COLERAINE is facing years of economic recession - according to a shock UK survey.
The place-by-index of local authorities in the UK and the rate at which they are expected to come back from recession will make bleak reading for residents of the borough.
The seven lowest-placed authorities in the index are all in Scotland, Wales or Northern Ireland.
And the picture is black and depressing for the Coleraine borough. Coleraine is ranked a lowly 406th out of 412 - with just six other towns or cities in the UK beneath us.
The lowest ranked is long-time unemployment blackspot, Strabane in Co Tyrone, followed by Londonderry. Ballymoney is ranked even worse off than Coleraine at 408th, while Limavady lies at 404th.
The study, commissioned by think-tank the Institute for Public Policy and Research, measured factors including employment, demand for labour, desirability, attractiveness and enterprise.
It predicts the South-East will recover as early as 2014. The North-West is expected to recover by 2016, with Yorkshire and the Humber area by 2018. However the West Midlands and North-East will see no recovery until 2020 at the very earliest.
The economic forecasting was carried out by Oxford Economics for the IPPR North Northern Economic Futures Commission.
The first 20 authorities are all in London or the Home Counties – whereas Northern Ireland has eight of the worst 21 areas for predicted recovery.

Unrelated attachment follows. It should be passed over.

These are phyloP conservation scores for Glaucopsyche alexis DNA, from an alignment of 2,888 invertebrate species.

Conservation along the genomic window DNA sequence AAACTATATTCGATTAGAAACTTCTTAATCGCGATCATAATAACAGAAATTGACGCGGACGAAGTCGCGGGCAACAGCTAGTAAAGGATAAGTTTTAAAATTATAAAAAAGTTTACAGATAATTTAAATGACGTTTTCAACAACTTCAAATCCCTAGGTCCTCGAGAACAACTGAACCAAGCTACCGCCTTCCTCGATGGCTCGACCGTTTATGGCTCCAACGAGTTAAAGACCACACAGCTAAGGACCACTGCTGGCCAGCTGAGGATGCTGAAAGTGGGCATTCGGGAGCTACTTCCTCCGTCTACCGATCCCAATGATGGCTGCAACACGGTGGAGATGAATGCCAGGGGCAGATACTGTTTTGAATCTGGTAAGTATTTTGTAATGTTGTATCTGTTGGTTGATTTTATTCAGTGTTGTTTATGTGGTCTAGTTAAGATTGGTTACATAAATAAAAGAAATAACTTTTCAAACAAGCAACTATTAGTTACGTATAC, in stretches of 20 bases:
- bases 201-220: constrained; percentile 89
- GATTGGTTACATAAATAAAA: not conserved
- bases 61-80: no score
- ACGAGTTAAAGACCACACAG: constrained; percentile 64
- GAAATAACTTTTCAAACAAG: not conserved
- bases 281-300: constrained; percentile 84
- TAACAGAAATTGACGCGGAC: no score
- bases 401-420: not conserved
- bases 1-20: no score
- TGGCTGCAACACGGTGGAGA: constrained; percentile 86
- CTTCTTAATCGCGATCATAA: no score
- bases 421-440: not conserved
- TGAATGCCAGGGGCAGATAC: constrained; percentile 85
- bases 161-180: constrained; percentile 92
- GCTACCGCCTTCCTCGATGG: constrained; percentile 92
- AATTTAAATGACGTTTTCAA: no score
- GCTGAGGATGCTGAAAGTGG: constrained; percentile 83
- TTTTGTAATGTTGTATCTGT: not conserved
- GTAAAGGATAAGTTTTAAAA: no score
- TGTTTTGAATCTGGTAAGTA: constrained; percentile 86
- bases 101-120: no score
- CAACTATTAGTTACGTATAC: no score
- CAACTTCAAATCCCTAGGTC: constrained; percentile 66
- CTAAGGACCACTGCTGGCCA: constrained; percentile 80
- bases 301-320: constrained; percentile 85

In essence the figures suggest that it could take Coleraine anything from six to ten years to come out of recession.
Responding to the survey, East Londonderry MP, Gregory Campbell (RIGHT) said investment in his constitutency was vital.
“These latest figures reinforce the need for more private investment in the Coleraine area. Invest NI must ensure that every possible step is taken to promote both inward investment and placing a greater focus on small and medium sized businesses.
“The location of Coleraine and the North Coast offers many advantages to potential investors . Investment needs to be tailored to the particular situation which exists here, which has seen a loss in manufacturing jobs over the last number of years and where there is potential for employment opportunities in tourism.
The forthcoming Open Golf Championship in Portrush in June should provide an opportunity to showcase the region. ”